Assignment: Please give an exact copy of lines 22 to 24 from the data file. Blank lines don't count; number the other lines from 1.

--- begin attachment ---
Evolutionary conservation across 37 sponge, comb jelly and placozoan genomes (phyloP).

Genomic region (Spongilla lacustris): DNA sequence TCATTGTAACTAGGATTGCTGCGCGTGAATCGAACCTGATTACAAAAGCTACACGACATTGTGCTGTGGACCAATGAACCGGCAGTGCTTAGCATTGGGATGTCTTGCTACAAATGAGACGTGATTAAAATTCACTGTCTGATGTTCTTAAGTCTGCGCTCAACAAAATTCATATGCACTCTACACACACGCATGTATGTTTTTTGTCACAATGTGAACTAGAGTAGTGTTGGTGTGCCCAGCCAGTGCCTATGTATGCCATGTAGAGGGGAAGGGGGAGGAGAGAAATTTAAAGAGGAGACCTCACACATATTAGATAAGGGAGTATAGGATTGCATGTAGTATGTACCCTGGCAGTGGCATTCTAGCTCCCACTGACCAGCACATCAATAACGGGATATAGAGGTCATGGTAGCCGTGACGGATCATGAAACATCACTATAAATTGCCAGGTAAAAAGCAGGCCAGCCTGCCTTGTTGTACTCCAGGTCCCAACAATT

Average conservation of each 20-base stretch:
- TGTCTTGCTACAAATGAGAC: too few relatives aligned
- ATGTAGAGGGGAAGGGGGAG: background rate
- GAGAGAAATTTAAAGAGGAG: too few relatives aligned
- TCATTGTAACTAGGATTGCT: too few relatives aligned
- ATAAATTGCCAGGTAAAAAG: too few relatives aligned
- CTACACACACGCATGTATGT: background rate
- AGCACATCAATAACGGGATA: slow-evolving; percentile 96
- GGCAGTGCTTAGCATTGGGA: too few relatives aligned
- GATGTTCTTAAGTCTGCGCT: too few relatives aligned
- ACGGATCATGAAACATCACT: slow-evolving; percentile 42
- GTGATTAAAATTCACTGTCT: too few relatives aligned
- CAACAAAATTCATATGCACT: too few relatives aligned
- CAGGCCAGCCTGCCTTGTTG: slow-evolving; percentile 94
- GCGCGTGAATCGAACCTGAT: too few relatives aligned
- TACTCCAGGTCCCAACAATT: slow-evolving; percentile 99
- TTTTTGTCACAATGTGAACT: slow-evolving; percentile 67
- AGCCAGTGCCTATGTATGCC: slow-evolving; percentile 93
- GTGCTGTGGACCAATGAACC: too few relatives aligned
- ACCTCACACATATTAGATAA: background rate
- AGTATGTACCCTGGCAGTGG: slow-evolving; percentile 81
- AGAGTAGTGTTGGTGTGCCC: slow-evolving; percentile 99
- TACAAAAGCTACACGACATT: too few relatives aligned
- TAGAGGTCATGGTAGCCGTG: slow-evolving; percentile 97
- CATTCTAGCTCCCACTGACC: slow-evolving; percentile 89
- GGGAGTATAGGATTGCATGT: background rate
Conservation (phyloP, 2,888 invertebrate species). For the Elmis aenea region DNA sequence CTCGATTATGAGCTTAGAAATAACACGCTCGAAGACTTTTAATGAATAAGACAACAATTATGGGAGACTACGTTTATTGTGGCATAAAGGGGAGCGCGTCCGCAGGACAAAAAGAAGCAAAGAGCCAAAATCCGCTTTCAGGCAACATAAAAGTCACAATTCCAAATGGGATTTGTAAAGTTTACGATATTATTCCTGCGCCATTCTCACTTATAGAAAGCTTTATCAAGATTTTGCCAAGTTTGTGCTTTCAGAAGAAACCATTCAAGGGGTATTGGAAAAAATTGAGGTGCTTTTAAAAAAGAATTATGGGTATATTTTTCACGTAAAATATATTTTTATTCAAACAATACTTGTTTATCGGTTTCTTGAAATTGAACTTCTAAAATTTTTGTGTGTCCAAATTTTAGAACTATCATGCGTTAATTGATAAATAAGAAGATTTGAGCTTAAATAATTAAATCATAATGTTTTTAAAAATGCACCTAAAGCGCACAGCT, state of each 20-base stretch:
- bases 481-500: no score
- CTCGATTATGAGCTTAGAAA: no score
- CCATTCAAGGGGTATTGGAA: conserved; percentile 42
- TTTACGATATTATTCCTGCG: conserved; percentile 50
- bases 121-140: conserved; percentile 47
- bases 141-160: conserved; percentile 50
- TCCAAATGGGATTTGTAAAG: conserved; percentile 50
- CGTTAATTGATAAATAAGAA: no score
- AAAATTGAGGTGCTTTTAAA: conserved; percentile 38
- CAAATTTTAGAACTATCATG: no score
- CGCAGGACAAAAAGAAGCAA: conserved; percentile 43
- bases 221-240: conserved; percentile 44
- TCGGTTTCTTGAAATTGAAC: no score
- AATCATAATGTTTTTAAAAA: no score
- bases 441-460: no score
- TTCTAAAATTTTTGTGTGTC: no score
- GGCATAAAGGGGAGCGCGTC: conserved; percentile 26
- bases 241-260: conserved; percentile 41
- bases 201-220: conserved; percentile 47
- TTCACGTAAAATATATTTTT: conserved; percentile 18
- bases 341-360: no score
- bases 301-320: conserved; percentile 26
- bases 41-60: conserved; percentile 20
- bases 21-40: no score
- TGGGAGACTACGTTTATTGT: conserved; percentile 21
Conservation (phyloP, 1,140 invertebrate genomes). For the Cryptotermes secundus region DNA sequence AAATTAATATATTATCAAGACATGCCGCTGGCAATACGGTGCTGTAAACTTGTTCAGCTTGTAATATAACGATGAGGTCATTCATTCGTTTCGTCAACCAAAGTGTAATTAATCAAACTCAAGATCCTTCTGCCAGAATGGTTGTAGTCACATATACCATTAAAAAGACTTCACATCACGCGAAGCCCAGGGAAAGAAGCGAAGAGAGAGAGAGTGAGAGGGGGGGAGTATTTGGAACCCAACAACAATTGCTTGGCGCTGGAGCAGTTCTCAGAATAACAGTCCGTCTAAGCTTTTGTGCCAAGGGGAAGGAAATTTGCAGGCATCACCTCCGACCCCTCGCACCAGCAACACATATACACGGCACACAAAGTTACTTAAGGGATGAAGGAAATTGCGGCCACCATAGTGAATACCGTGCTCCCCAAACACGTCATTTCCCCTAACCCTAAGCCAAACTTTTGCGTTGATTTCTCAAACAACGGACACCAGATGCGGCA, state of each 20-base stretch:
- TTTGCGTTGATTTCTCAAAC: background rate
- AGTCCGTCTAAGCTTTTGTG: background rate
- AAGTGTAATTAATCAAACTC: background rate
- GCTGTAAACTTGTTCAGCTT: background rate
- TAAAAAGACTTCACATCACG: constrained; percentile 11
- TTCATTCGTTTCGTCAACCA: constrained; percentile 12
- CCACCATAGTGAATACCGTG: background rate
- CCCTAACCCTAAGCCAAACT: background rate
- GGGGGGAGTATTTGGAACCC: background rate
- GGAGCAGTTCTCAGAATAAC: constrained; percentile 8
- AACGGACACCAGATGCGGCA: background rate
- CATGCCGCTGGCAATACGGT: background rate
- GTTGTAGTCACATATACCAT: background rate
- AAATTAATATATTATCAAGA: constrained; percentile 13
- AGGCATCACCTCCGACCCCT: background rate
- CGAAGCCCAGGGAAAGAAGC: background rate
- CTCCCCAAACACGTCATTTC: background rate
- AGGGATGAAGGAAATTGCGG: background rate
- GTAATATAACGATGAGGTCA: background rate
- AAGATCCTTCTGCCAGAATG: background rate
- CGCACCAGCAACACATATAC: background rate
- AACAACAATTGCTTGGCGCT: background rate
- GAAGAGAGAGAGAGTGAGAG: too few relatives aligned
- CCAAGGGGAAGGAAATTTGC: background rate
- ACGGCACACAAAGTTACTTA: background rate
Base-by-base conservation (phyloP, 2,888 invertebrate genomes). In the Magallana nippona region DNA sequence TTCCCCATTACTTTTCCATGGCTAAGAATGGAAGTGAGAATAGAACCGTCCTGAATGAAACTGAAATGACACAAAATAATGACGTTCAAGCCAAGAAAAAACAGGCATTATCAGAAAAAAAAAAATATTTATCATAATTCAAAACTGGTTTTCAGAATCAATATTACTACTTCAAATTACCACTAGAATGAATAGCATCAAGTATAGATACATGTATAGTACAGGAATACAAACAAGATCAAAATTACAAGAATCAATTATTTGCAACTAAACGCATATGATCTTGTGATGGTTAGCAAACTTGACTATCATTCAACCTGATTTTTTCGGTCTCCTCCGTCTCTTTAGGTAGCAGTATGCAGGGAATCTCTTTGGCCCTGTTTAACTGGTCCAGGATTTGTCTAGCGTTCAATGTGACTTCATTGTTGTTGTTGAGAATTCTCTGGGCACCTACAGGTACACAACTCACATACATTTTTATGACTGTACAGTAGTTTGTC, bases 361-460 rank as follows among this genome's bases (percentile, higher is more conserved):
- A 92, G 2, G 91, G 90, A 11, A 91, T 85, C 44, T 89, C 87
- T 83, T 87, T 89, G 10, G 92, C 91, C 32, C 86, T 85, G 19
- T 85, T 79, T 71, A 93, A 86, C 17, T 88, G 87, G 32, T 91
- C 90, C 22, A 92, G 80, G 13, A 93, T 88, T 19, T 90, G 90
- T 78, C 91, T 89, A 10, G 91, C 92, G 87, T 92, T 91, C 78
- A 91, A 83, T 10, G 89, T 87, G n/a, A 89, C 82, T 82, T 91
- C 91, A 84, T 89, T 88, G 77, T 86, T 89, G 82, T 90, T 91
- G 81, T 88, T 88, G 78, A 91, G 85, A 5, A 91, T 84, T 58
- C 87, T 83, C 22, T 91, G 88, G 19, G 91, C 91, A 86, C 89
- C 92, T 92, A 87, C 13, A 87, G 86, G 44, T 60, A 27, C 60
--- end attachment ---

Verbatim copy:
- ACCTCACACATATTAGATAA: background rate
- AGTATGTACCCTGGCAGTGG: slow-evolving; percentile 81
- AGAGTAGTGTTGGTGTGCCC: slow-evolving; percentile 99